Northallerton in old picture postcards volume 1

Northallerton in old picture postcards volume 1

:   Colin Narromore and Patricia Turner
:   Yorkshire, North
:   United Kingdom
:   978-90-288-2290-0
:   96
:   EUR 16.95 Incl BTW *

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Fragmenten uit het boek 'Northallerton in old picture postcards volume 1'

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Northallerton is the County town and administrative centre of North Yorkshire. It owes lts origins, growth and importance to its position in the centre of the Vale of Vork, on the main communications route between the south and the north, and as the market nucleus for a large rural area. It is thought that the Romans had a signal station on its Imperial Postal system at this spot and indeed a minor route between Vork and Hadrian's Wall ran close by, through what eventually became Brompton Parish. However, the town is Saxon in origin. Later in the 10th century Danish insurgents settled at Romanby and Brompton.

lts position on a major route way brought death and destruction to the town on many occasions. In 1069 the whole area was laid waste by the armies of William the Conqueror and was still waste at the time of the Domesday Book. It later suffered at the hands of the Scots in the campaign which cu1minated in the Battle of the Standard, fought largely in Brompton Parish in 1138, and in the later raids of the Black Douglas. During the Civil War of 1642 to 1649 the town gave shelter to King Charles I on two occasions whilst the army of the Duke of Cumberland rested there on its march to Scotland during the Jacobite Rebellion of 1745.

In the golden age of coaching Northallerton had four coaching inns along its High Street serving passengers and horses using several routes to the north. With the arrival of the railway in 1841 the town maintained its importance as a communications centre. The line from London to Edinburgh via Vork and Newcastle passed through the town, as did the line linking the industrial West Riding with the port and steel town of MiddIesbrough.

Northallerton became by Royal Charter, the first charter was granted in 1200, the market centre for the area and also drew traders from further afield to its four annual fairs, reduced to two by the period covered in this book. Cattle drovers bringing cattle, horses and sheep from Northumbria and Scotland regularly came to the town. The original cattle market was by

the Church, but sheep were sold on the High Street as late as the 1890's. With the arrival of the rallway the cattle mark et was built close to the station, but this has subsequently closed and today a cattle market is held every Wednesday at the Applegarth.

Northallerton was a Saxon Burgh and the centre of the Wapentake of Allerton. In the Dornesday Book the area is listed under the lands owned by the Bishop of Durham. William Rufus confirmed this ownership by granting to the Bishop the manorial rights, allowing the holder of the office to collect tolls and fair and market fees. The Bishop ruled the Durham Palatinate like a Prince and exercised great power. He was the Supreme Judge of the Northallerton Court Ha1mot and Courts Leet and Baron, but was represented by a High Steward and Deputy Steward. He had the right to appoint clergy to the chutehes in the area and the right of visitation, both of which were disputed for centuries by the Archhishop of Vork. It was this inherited dispute which caused the then Bishop of Durham, Thomas Wolsey, to order the demolition of Romanhy Church in 1523. Whilst Northallerton, Romanby and Brompton are in the Vork Diocese, the Dean and Chapter of Durham still have the right to appoint clergy to these parishes.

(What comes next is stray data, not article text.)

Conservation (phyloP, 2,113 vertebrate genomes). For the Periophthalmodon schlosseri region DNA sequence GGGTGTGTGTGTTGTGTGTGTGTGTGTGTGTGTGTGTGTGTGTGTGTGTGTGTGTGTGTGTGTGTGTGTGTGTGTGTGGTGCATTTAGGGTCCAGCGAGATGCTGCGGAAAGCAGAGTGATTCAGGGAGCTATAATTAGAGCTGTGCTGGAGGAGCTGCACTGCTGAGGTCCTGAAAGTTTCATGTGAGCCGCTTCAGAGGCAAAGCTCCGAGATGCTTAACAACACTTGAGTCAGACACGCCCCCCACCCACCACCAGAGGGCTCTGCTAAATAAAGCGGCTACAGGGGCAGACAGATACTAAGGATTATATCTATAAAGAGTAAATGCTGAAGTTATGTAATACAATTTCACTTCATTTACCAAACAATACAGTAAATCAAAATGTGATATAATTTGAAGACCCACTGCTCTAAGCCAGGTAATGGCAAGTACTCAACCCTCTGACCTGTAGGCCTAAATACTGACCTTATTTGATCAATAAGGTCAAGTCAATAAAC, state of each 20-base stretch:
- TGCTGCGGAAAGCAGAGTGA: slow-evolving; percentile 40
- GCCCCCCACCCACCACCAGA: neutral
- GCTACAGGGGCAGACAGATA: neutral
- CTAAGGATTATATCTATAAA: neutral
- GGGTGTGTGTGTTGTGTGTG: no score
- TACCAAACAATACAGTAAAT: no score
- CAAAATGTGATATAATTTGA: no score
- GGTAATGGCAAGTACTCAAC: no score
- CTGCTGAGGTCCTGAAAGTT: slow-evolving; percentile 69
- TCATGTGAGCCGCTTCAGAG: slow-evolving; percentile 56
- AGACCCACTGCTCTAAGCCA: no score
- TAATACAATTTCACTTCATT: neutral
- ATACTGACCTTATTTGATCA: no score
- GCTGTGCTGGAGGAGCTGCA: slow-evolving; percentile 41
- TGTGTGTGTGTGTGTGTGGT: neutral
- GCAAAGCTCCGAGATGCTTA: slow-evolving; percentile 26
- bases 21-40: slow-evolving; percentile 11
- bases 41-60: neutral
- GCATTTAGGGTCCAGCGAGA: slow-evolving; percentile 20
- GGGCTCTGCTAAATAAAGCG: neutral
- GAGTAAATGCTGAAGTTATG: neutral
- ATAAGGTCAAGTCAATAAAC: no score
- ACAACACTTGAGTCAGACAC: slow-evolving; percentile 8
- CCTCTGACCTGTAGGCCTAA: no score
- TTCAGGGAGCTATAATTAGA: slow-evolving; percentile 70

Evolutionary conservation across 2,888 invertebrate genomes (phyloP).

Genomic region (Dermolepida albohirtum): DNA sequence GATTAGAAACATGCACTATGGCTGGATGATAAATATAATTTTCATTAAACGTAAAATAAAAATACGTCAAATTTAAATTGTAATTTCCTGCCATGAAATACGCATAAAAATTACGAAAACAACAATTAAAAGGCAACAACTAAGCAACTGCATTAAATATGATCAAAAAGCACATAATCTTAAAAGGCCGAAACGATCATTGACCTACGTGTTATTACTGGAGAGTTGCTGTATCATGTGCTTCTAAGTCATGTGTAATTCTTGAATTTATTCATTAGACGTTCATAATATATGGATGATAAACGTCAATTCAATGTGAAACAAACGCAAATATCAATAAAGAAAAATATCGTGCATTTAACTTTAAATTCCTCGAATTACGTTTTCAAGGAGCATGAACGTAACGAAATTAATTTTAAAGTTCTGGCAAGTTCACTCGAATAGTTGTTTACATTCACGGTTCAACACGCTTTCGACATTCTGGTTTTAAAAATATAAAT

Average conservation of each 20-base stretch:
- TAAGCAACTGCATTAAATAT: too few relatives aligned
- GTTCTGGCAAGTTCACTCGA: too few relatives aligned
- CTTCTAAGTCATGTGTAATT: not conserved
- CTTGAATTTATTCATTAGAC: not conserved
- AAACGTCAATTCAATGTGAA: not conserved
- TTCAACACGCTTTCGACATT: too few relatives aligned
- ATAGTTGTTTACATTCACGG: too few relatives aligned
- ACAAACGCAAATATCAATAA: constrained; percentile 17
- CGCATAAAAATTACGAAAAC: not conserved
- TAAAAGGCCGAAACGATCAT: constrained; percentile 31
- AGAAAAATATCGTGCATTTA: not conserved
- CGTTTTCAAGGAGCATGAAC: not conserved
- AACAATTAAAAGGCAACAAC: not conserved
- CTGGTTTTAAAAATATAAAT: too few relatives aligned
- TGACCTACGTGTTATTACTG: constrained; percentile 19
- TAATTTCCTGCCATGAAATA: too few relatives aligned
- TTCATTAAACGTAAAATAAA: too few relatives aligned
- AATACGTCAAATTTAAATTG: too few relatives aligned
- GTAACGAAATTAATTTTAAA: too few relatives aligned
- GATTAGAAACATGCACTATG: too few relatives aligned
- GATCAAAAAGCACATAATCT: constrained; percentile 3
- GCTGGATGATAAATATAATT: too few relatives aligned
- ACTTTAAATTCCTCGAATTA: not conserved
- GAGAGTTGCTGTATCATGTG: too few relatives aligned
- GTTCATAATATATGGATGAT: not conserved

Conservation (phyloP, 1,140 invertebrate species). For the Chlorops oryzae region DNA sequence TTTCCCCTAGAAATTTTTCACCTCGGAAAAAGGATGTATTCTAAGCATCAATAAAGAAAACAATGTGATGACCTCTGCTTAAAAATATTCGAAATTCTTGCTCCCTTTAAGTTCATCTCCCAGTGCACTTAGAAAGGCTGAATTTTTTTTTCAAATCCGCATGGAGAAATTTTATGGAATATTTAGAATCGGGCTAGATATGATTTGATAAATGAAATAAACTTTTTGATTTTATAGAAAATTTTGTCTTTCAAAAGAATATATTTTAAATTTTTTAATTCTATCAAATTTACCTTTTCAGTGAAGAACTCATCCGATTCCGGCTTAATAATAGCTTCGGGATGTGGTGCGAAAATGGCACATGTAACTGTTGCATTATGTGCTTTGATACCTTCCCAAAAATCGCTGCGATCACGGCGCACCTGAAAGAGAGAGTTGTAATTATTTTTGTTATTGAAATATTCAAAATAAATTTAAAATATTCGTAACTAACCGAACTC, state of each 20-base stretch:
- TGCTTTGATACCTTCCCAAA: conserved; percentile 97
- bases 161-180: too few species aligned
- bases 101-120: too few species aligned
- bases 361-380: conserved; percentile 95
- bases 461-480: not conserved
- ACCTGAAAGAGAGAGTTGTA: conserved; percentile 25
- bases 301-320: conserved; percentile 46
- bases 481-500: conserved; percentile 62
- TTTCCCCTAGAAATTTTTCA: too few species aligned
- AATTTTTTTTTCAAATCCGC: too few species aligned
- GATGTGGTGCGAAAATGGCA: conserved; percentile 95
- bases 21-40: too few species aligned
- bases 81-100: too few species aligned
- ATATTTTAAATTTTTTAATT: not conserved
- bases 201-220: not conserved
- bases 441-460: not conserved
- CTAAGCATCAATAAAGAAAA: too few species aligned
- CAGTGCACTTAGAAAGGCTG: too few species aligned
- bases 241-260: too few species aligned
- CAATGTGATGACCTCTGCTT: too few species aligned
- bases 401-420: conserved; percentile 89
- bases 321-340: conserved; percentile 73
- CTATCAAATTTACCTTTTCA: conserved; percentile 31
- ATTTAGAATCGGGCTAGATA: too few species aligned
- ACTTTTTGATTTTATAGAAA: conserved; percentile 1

The Quarter Sessions for the area were held in the town from the 17th century, in various huildings including the Tollbooth, the Guild Hall and Vine House, hut eventually a Court House was built in East Road in 1785, close by a House of Correction opened in 1783.

When the Poor Law Union systern was introduced, a workhouse was established in Northallerton to serve three parishes in the area. This building is now part of the Friarage Hospital. Again, when in 1856 the North Riding Constabulary was founded, one of the last County forces to be formed, Northallerton was selected as its headquarters, operating initially from premises in East Road.

With this history of loeal administration, Northallerton

becarne the obvious location for the headquarters of the North Riding County Council, and so in 1906 a purpose built structure, erected on the old racecourse to the south of the town and just within the Parish of Rornanby, was opened. Before the Reform Elections of 1832 the two Parliamentary seats for the borough were in the hands of the Lascelles family who bought the rights from the Bishop of Durham. The Reform Bill reduced the Northallerton seats to only one, widened the franchise to make eligible the solid middle class entrepreneurs and tradesmen who were becoming prominent in the town and broke the hold of the Lascelles family on the town.

The flourishing of these local business interests can be seen in the development of the railway, the growth of local industries, such as linen in Brornpton, and the tarpaulin and brattice cloth factory in Northallerton, but also in a burst of civic pride and identity which led to the removal of the old shambles to be replaced with a town hall. lts position as a communication and administrative centre and as a market town led to the growth of trades and business allied to these interests, but the town has never been isolated from the mainstream of national events or wider developments in technology and social behaviour.

The period covered by the photographs reflects the town's history and its progression, from its ancient parish church, to its newer industries and businesses; from horse drawn coaches to railways and thence to the motor car. The pictures cover an exciting period of transition in the life of a town which throughout its history can be seen as a microcosm of pro vinciallife in England.